Gastric foreign bodies are commonly diagnosed in (young) ferrets. Ferrets commonly ingest soft rubber or plastic items, resulting in a gastrointestinal obstruction. Ingestion of hair during molting may also result in the formation of gastric trichobezoars. Clinical signs include anorexia, bruxism, hypersalivation, cranial abdominal pain, diarrhea, and/or melena. Diagnosis can be made with either plain radiography or abdominal ultrasonography. Treatment involves surgical or endoscopic removal. Gastritis should be treated after removal of the foreign body.
Cardiovascular diseases are commonly diagnosed in ferrets. Dilated cardiomyopathy is the most commonly diagnosed cardiac disease in ferrets, usually diagnosed in ferrets >4 years old. Clinical signs may be nonspecific and include lethargy, weakness, increased respiratory effort, coughing, exercise intolerance, and/or ascites. Echocardiography is needed to confirm the diagnosis. Radiographs may be helpful to evaluate for lung edema or pleural effusion. Treatment is comparable to that in other companion species and may include the use of furosemide, pimobendan, and enalapril. A formulary should be consulted for dosing instructions.
Cardiac arrhythmias are frequently heard in ferrets, although some are not considered pathologic. A second-degree AV block can, for instance, be seen in combination with an insulinoma and will disappear once the clinical signs of the insulinoma are resolved. Clinical signs in cases of severe bradycardia (eg, third-degree AV block) may consist of lethargy, weakness, exercise intolerance, and syncope. During palpation of the pulse and cardiac auscultation, the altered rhythm and frequency may be noticed. An ECG is needed to assess the nature of the arrhythmia. Treatment is similar to that of dogs and cats and may include placement of a pacemaker.
Renal disease Renal Dysfunction in Small Animals Failure of the filtration function of the kidneys leads to the development of azotemia (an excess of nitrogenous compounds in the blood), which may be classified as prerenal, renal, postrenal... read more is frequently seen in ferrets. Specific etiologic factors are not known. Polyuria/polydipsia, decreased appetite, vomiting, and pale mucous membranes may be seen. Diagnosis is based on urine and blood examination. For the latter, urea, calcium, and phosphate concentrations are especially important, whereas creatinine in many cases is found to be nondiagnostic. In the case of renal disease, the phosphate concentrations will frequently exceed calcium concentrations. A nonregenerative anemia may also be found. Renal cysts may be seen on abdominal ultrasonography, although they usually do not cause a problem unless present in large numbers. Because no specific treatment for renal disease is available, treatment usually consists of supportive care by providing the ferret with a high-quality kidney diet for cats, using antiemetics (eg, metoclopramide), antacids (eg, omeprazole) and/or gastric protectants (eg, sucralfate) and ACE inhibitors (eg, enalapril) to help manage proteinuria.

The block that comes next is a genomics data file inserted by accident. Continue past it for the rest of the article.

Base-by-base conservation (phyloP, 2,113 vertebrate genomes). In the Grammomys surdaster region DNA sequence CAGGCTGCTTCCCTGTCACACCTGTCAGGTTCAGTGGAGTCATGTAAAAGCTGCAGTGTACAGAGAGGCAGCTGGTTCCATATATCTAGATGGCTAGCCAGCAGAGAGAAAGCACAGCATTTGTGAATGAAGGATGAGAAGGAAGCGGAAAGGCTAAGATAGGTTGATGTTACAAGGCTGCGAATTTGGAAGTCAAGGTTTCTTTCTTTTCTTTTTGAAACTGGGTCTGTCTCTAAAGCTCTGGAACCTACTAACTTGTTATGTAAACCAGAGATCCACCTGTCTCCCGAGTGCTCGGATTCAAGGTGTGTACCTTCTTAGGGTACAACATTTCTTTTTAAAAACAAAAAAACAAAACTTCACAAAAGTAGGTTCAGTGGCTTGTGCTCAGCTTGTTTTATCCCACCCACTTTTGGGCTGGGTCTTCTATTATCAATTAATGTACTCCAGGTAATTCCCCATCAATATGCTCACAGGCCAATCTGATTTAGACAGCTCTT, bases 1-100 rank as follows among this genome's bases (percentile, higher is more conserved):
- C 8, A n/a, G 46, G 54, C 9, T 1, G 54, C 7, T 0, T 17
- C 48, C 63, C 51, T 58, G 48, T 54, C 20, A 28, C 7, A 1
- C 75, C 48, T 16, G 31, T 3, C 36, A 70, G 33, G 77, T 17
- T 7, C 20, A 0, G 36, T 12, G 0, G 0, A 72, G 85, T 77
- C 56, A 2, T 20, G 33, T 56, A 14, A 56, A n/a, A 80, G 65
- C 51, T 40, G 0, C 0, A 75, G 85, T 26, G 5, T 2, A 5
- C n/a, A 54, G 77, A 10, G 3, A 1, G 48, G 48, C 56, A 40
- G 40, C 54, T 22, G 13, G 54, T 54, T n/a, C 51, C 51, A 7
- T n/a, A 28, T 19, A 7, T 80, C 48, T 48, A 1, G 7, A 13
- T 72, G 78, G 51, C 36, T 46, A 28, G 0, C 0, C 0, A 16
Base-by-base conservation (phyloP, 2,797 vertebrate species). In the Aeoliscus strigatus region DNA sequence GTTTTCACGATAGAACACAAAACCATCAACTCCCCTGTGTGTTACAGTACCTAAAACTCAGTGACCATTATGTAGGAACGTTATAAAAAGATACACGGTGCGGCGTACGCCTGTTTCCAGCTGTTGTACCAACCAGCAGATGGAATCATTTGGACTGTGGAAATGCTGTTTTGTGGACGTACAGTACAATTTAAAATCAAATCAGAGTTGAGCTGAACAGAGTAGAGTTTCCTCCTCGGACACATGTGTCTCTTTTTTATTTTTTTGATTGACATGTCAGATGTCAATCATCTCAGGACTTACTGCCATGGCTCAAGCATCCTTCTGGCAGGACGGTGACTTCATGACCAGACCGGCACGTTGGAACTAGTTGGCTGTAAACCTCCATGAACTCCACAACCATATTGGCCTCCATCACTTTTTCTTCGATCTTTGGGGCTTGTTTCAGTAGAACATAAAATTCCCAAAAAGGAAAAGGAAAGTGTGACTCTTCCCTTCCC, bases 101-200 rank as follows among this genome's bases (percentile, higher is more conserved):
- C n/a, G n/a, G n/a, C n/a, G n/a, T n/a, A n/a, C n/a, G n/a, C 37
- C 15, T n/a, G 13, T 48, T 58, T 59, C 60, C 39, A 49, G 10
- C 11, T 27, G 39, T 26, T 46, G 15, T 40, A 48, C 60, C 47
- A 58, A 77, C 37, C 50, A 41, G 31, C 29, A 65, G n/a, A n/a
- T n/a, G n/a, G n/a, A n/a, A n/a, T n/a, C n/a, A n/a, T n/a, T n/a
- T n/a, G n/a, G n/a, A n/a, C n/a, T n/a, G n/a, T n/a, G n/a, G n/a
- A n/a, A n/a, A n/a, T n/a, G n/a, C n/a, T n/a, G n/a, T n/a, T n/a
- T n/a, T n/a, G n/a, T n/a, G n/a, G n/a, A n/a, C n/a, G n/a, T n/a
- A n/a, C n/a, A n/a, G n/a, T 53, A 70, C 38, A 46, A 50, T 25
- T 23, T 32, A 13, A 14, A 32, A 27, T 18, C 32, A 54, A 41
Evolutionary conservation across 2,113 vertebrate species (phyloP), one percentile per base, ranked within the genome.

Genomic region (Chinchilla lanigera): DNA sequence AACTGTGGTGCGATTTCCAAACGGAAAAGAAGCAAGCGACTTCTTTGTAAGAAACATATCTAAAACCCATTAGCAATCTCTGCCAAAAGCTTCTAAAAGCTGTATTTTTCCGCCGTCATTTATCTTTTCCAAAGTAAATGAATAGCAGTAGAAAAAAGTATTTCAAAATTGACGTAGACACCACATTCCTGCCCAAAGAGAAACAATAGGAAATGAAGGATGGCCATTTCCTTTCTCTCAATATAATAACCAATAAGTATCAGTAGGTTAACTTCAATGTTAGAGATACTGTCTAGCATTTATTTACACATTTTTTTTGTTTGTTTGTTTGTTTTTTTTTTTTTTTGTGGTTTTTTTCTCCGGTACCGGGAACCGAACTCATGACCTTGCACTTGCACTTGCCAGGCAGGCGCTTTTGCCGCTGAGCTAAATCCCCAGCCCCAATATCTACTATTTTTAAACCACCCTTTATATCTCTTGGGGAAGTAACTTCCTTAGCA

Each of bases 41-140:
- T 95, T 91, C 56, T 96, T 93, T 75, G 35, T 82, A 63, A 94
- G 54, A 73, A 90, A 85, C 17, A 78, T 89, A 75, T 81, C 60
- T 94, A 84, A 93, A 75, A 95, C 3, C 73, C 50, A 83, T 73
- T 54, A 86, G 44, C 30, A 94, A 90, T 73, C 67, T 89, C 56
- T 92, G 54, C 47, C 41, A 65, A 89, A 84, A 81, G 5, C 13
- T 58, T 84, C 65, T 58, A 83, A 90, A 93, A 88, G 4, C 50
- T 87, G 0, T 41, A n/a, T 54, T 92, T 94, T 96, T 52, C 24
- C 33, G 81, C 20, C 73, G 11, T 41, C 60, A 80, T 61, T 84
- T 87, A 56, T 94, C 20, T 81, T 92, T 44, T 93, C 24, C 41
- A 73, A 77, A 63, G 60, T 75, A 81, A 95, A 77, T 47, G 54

Urolithiasis Urolithiasis in Small Animals Some mineral solutes precipitate to form crystals in urine; these crystals may aggregate and grow to macroscopic size, at which time they are known as uroliths (calculi or stones). Uroliths... read more is not commonly seen in ferrets, but cases seems to be increasing in recent years. Previously, struvite was the most commonly seen urolith, but with the reduction of plant proteins in the diets, the composition of the uroliths has changed toward cystine uroliths. Currently, it is unknown why these uroliths develop, making preventive measures unknown. Treatment usually consists of surgical removal of the urolith using a technique similar to that in dogs and cats.